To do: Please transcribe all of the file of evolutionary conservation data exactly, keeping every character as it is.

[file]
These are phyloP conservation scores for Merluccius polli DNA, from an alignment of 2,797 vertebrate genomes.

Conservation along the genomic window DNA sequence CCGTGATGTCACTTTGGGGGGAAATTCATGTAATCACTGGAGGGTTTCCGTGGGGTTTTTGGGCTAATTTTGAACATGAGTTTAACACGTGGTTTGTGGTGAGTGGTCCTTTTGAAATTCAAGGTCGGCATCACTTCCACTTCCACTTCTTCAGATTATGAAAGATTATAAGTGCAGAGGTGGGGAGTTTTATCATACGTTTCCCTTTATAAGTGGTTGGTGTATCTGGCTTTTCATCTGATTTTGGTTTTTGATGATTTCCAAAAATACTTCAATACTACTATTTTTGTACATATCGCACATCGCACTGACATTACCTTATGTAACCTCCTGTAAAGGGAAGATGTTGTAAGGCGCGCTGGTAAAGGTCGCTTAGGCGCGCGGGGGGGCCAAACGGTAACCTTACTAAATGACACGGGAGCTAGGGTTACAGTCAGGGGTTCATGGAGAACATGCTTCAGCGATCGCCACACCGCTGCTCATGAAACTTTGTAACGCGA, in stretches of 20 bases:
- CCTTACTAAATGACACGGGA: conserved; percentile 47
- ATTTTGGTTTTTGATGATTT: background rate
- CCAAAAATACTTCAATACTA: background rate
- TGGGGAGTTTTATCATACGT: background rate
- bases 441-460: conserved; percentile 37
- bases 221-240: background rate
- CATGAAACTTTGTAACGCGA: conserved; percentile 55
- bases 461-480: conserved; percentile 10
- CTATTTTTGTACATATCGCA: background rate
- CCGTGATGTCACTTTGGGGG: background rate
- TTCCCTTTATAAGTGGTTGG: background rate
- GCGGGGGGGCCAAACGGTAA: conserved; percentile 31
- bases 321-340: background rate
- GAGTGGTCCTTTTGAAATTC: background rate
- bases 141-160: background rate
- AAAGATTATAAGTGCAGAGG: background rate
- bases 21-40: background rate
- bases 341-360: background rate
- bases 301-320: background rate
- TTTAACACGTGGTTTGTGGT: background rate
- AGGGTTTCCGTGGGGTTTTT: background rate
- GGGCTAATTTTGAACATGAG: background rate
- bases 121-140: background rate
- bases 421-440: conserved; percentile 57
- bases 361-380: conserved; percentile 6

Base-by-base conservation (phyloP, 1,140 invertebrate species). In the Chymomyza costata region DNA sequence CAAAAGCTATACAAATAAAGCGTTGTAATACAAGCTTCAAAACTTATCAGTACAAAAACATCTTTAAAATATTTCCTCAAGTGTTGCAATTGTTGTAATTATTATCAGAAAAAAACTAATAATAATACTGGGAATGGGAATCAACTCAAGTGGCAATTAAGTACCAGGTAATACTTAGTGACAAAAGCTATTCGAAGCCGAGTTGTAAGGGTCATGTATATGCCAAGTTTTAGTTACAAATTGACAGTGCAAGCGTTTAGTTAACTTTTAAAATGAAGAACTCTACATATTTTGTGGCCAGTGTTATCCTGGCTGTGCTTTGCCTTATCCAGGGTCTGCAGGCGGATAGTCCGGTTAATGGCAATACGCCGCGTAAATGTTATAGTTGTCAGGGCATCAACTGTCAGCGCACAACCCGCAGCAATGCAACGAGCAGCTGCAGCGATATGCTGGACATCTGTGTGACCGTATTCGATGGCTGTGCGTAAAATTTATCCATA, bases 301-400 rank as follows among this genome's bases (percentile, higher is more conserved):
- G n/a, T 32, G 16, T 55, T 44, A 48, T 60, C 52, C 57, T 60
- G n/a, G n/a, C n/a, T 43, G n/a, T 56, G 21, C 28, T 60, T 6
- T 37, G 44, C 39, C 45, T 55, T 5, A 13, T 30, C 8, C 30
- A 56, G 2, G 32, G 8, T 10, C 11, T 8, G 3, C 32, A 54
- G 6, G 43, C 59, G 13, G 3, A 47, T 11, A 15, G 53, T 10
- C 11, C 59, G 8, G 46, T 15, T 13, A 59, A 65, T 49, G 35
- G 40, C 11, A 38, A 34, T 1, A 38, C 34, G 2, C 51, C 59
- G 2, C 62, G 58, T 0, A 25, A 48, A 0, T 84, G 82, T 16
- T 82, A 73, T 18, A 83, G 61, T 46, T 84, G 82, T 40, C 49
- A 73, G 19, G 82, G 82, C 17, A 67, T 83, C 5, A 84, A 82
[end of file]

These are phyloP conservation scores for Merluccius polli DNA, from an alignment of 2,797 vertebrate genomes.

Conservation along the genomic window DNA sequence CCGTGATGTCACTTTGGGGGGAAATTCATGTAATCACTGGAGGGTTTCCGTGGGGTTTTTGGGCTAATTTTGAACATGAGTTTAACACGTGGTTTGTGGTGAGTGGTCCTTTTGAAATTCAAGGTCGGCATCACTTCCACTTCCACTTCTTCAGATTATGAAAGATTATAAGTGCAGAGGTGGGGAGTTTTATCATACGTTTCCCTTTATAAGTGGTTGGTGTATCTGGCTTTTCATCTGATTTTGGTTTTTGATGATTTCCAAAAATACTTCAATACTACTATTTTTGTACATATCGCACATCGCACTGACATTACCTTATGTAACCTCCTGTAAAGGGAAGATGTTGTAAGGCGCGCTGGTAAAGGTCGCTTAGGCGCGCGGGGGGGCCAAACGGTAACCTTACTAAATGACACGGGAGCTAGGGTTACAGTCAGGGGTTCATGGAGAACATGCTTCAGCGATCGCCACACCGCTGCTCATGAAACTTTGTAACGCGA, in stretches of 20 bases:
- CCTTACTAAATGACACGGGA: conserved; percentile 47
- ATTTTGGTTTTTGATGATTT: background rate
- CCAAAAATACTTCAATACTA: background rate
- TGGGGAGTTTTATCATACGT: background rate
- bases 441-460: conserved; percentile 37
- bases 221-240: background rate
- CATGAAACTTTGTAACGCGA: conserved; percentile 55
- bases 461-480: conserved; percentile 10
- CTATTTTTGTACATATCGCA: background rate
- CCGTGATGTCACTTTGGGGG: background rate
- TTCCCTTTATAAGTGGTTGG: background rate
- GCGGGGGGGCCAAACGGTAA: conserved; percentile 31
- bases 321-340: background rate
- GAGTGGTCCTTTTGAAATTC: background rate
- bases 141-160: background rate
- AAAGATTATAAGTGCAGAGG: background rate
- bases 21-40: background rate
- bases 341-360: background rate
- bases 301-320: background rate
- TTTAACACGTGGTTTGTGGT: background rate
- AGGGTTTCCGTGGGGTTTTT: background rate
- GGGCTAATTTTGAACATGAG: background rate
- bases 121-140: background rate
- bases 421-440: conserved; percentile 57
- bases 361-380: conserved; percentile 6

Base-by-base conservation (phyloP, 1,140 invertebrate species). In the Chymomyza costata region DNA sequence CAAAAGCTATACAAATAAAGCGTTGTAATACAAGCTTCAAAACTTATCAGTACAAAAACATCTTTAAAATATTTCCTCAAGTGTTGCAATTGTTGTAATTATTATCAGAAAAAAACTAATAATAATACTGGGAATGGGAATCAACTCAAGTGGCAATTAAGTACCAGGTAATACTTAGTGACAAAAGCTATTCGAAGCCGAGTTGTAAGGGTCATGTATATGCCAAGTTTTAGTTACAAATTGACAGTGCAAGCGTTTAGTTAACTTTTAAAATGAAGAACTCTACATATTTTGTGGCCAGTGTTATCCTGGCTGTGCTTTGCCTTATCCAGGGTCTGCAGGCGGATAGTCCGGTTAATGGCAATACGCCGCGTAAATGTTATAGTTGTCAGGGCATCAACTGTCAGCGCACAACCCGCAGCAATGCAACGAGCAGCTGCAGCGATATGCTGGACATCTGTGTGACCGTATTCGATGGCTGTGCGTAAAATTTATCCATA, bases 301-400 rank as follows among this genome's bases (percentile, higher is more conserved):
- G n/a, T 32, G 16, T 55, T 44, A 48, T 60, C 52, C 57, T 60
- G n/a, G n/a, C n/a, T 43, G n/a, T 56, G 21, C 28, T 60, T 6
- T 37, G 44, C 39, C 45, T 55, T 5, A 13, T 30, C 8, C 30
- A 56, G 2, G 32, G 8, T 10, C 11, T 8, G 3, C 32, A 54
- G 6, G 43, C 59, G 13, G 3, A 47, T 11, A 15, G 53, T 10
- C 11, C 59, G 8, G 46, T 15, T 13, A 59, A 65, T 49, G 35
- G 40, C 11, A 38, A 34, T 1, A 38, C 34, G 2, C 51, C 59
- G 2, C 62, G 58, T 0, A 25, A 48, A 0, T 84, G 82, T 16
- T 82, A 73, T 18, A 83, G 61, T 46, T 84, G 82, T 40, C 49
- A 73, G 19, G 82, G 82, C 17, A 67, T 83, C 5, A 84, A 82